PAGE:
AD: What do you know about the pension pay gap? How the Scottish Widows Pension Wellbeing Hub can help you to #EmpowerYourFuture

My personal pension situation

Personally, in preparing this blog post, I’ve reviewed both mine and Papa Ginge’s pensions. It’s pretty much impossible to compare them like for like as they are very different types of pension. My pension is a local government pension with a total projected annual pension based on a career average. Papa Ginge’s gives an overall estimated fund value so I can’t work out how much more he has than me.

It looks like if we both retired at the same time (we are the same age, born only a day apart) I’d have to live to 99 years old for my pension value to match his. So his is definitely more, I’m just not sure by how much. Either way though, it looks like we are both on track for a healthy retirement future at the moment. It’s something I’m going to have to be mindful of when I go full-time freelance though.

Scottish Widows Pension Wellbeing Hub

It’s not all doom and gloom though, there are things we can do. Scottish Widows has developed a Pension Wellbeing Hub where women can find everything they need to start thinking about retirement and empower their future.

In it, you can download and read the Scottish Widows Women and Retirement Report 2018. The report includes information and statistics on the gender pension gap. I love that Scottish Widows do this report annually and conduct research to assess the unique challenges facing women as they prepare for retirement. We’d be fools not to read it and learn from it.

There is a Pension Wellbeing Guide that has tips to help you take control of your pension. You can find out how much you already have saved and find out if you are on track. It also includes helpful advice on how part-time work, divorce and maternity leave can affect your pension. All highly important issues for women to consider.

The hub also contains a series of 30 second short films that answer the most common questions around pensions, including one that I need to know the answer to ‘am I making the most of my company pension’.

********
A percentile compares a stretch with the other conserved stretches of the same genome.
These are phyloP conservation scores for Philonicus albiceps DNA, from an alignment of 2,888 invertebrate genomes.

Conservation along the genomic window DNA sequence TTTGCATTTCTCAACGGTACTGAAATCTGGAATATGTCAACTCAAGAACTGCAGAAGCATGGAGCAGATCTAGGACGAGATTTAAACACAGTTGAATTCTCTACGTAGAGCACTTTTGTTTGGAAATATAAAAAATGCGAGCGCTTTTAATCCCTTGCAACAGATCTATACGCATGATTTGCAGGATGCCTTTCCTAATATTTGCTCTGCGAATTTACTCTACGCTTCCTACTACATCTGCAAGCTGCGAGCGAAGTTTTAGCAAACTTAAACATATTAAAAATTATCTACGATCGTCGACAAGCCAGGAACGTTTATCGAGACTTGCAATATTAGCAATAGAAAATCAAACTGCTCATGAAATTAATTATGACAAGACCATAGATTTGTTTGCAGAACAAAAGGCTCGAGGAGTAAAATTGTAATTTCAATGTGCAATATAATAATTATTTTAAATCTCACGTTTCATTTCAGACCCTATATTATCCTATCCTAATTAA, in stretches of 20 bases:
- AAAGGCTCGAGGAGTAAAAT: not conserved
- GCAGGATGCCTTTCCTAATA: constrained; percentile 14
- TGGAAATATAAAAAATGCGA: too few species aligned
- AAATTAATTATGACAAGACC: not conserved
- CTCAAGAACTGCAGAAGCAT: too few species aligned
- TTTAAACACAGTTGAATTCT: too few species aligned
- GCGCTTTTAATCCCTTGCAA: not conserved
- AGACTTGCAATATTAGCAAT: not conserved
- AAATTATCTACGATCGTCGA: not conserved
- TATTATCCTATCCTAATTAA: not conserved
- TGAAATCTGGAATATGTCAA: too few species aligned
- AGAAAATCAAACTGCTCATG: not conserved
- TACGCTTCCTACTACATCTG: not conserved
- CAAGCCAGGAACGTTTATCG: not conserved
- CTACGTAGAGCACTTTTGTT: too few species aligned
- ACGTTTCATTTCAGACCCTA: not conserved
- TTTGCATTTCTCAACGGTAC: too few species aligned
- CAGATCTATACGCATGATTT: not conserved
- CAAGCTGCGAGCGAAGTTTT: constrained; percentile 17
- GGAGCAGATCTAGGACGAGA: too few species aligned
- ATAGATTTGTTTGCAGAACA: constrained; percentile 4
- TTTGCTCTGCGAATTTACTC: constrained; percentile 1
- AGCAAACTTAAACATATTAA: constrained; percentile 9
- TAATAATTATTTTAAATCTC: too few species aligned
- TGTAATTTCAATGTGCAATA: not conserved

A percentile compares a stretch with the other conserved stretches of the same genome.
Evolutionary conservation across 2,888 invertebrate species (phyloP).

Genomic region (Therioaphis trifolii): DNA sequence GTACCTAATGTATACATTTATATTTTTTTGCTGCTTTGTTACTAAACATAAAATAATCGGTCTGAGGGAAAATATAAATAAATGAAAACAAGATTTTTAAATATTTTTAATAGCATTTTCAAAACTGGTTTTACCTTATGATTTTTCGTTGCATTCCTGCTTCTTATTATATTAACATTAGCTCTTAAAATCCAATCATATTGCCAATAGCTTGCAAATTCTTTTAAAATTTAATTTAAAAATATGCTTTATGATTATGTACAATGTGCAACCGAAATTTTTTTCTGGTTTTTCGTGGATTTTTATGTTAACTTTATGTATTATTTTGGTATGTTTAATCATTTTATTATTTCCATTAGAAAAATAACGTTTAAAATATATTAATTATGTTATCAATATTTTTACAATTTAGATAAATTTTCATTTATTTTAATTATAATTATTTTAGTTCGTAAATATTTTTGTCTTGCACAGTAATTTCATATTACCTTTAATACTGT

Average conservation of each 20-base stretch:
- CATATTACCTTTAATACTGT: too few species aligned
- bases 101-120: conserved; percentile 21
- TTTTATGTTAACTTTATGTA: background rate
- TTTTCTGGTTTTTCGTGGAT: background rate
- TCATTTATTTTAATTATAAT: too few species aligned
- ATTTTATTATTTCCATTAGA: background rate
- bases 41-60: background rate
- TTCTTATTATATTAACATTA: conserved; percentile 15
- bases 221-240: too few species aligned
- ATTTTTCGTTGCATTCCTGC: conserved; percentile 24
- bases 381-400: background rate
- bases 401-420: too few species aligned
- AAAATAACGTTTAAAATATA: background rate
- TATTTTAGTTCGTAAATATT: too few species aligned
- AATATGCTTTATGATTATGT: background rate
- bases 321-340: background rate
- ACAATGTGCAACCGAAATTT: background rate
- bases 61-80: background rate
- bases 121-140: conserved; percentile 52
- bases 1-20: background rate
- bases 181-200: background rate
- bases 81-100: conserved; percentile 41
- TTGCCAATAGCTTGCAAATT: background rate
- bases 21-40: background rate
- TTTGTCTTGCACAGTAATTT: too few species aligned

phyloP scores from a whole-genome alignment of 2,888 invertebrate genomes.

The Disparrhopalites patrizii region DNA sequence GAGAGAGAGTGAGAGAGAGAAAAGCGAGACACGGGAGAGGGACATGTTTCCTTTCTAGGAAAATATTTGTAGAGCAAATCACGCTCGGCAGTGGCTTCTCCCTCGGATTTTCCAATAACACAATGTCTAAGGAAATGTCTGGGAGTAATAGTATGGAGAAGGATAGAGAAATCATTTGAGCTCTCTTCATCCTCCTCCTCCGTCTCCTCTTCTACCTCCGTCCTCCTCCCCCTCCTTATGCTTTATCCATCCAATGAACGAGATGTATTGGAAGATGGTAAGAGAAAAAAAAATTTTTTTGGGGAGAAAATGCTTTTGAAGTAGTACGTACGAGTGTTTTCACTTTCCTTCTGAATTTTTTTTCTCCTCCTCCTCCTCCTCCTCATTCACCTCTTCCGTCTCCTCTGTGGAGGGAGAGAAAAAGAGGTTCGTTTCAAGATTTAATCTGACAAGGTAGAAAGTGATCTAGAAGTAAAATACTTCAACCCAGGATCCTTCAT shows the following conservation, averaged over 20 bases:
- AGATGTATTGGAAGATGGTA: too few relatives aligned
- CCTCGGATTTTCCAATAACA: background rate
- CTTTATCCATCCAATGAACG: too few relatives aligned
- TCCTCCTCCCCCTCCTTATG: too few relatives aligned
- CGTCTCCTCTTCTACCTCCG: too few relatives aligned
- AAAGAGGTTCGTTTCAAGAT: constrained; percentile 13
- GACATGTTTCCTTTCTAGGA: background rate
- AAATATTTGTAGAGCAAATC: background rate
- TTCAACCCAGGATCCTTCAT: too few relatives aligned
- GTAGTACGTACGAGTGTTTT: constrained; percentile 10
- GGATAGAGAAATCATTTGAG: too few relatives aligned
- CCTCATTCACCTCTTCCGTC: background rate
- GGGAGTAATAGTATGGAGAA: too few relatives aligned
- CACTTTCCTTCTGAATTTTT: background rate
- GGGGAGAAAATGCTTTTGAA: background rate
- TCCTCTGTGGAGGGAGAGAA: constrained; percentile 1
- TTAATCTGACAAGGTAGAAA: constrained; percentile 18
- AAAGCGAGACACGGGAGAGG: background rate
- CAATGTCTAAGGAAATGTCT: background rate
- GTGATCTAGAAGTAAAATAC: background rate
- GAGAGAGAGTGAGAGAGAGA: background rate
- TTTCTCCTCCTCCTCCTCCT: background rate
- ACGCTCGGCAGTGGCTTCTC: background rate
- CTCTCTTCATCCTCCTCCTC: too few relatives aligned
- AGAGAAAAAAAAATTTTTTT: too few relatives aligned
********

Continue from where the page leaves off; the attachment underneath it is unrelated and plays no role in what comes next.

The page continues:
What I love about the hub is that you can simply pop on in your own time and find the information in one place and explore at your convenience. I think sometimes, speaking to financial experts directly about pensions can be intimidating and time-consuming. With this, all of your questions are covered and you can pop in and out when you get chance.

AD: What do you know about the pension pay gap? How the Scottish Widows Pension Wellbeing Hub can help you to #EmpowerYourFuture

#EmpowerYourFuture

A while ago you might remember me chatting about how our finances got out of control and how I was putting more than my fair share into our financial pot as we continued to split everything equally, despite me having gone part-time at work. Just as I recommended checking over your finances once a month, I’m now recommending we all take half an hour or so just once a year to check our pensions are on track. The earlier we do it, the less of a monthly impact it is going to have on us. Importantly, you will also get peace of mind from knowing that you are in control of your financial future and you can’t put a price on that!

So, I challenge everyone reading this to plan in half an hour RIGHT NOW to review their pensions and take stock of where they are at. It’s such a small amount of time to improve your future financial health.

Scottish Widows have put the information all in one place into a helpful hub for us so we really have no excuse. I’ll certainly be using it to see where I’m at. By now we know that often women, and especially mothers are doing more than their fair share of household duties and way more of the ‘mental load’. We have to be careful that we aren’t spending so much time using our time and energy on that mental load that we aren’t paying a steep financial sacrifice for it later. Isn’t that the patriarchy’s way though – get us focussing on all the wrong things so that we stay in our lane?!